Russian Flags Banned At Australian Open

After the Ukrainian ambassador urged action after the flags were spotted in the crowd on Tuesday, Tennis Australia banned the Russian and Belarusian flags from the Australian Open.

The prohibition was referred to as “unacceptable politicization of sports” by Moscow.

Fans waved the red, white, and blue flags of Russia during the first-round match between Russia’s Kamilla Rakhimova and Ukraine’s Kateryna Baindl on Monday.

Police and security were allegedly summoned to the stadium by Ukrainian supporters.

On Rod Laver Arena, a Russian flag was also flown during Daniil Medvedev’s match against American Marcos Giron.

“Flags from Russia and Belarus are banned onsite at the Australian Open,” Tennis Australia said in a statement.

“Our initial policy was that fans could bring them in but could not use them to cause disruption. Yesterday, we had an incident where a flag was placed courtside.

“The ban is effective immediately. We will continue to work with the players and our fans to ensure the best possible environment to enjoy the tennis.”

Russian and Belarusian athletes have typically participated as independents under a neutral white flag since Russia’s invasion of Ukraine, as is the case in the Australian Open.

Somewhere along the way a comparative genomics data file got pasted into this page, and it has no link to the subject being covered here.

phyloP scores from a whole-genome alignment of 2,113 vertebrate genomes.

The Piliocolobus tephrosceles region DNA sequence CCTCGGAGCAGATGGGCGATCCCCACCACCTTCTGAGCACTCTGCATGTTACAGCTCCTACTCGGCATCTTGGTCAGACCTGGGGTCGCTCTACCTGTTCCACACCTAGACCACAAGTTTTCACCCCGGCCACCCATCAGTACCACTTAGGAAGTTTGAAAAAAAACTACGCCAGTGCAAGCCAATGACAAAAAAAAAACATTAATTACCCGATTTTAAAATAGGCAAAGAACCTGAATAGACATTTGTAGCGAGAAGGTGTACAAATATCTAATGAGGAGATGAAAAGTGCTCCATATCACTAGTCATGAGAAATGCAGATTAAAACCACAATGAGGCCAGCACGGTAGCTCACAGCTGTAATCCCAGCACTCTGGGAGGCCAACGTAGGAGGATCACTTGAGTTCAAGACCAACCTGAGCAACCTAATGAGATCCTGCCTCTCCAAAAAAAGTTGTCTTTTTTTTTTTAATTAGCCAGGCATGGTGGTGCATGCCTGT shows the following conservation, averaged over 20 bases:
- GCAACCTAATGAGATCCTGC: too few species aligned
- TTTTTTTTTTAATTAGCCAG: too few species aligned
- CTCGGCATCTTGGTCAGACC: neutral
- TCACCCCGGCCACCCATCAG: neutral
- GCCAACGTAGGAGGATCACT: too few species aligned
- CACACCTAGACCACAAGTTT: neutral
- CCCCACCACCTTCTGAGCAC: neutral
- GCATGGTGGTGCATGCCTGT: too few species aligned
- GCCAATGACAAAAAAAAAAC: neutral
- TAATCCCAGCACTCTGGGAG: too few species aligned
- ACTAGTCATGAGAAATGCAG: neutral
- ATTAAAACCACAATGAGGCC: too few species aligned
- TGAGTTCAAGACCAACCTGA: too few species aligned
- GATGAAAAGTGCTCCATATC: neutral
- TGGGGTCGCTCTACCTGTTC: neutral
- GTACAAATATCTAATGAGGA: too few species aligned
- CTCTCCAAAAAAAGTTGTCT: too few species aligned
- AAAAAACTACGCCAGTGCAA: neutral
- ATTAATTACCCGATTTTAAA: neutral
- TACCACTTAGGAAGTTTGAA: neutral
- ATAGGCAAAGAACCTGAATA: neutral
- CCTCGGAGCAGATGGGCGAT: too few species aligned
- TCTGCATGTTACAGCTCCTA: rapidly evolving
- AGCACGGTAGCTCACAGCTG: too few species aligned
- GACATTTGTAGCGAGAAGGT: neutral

Vasyl Myroshnychenko, the ambassador of Ukraine to Australia and New Zealand, had contacted Tennis Australia late on Monday to request action.

“I strongly condemn the public display of the Russian flag during the game of the Ukrainian tennis player Kateryna Baindl at the Australian Open,” he tweeted.

“I call on Tennis Australia to immediately enforce its ‘neutral flag’ policy.”

Last week, the ambassador requested the Australian Open to completely prohibit players from Russia and Belarus, the latter because Belarus supports Vladimir Putin.

As a result of Wimbledon’s decision to exclude players from both nations last year, the ATP and WTA stripped the competition of its ranking points.

Doug Trappett, a former Australian ambassador to Ukraine who held the position from 2015 to 2016, criticized Australian Open organizers prior to the flag ban.

Writing on Twitter, he called it “embarrassing”.

“You could have banned Russian players and positioned yourself to give a robust response to such predictable incidents but you chose spinelessness,” he tweeted.

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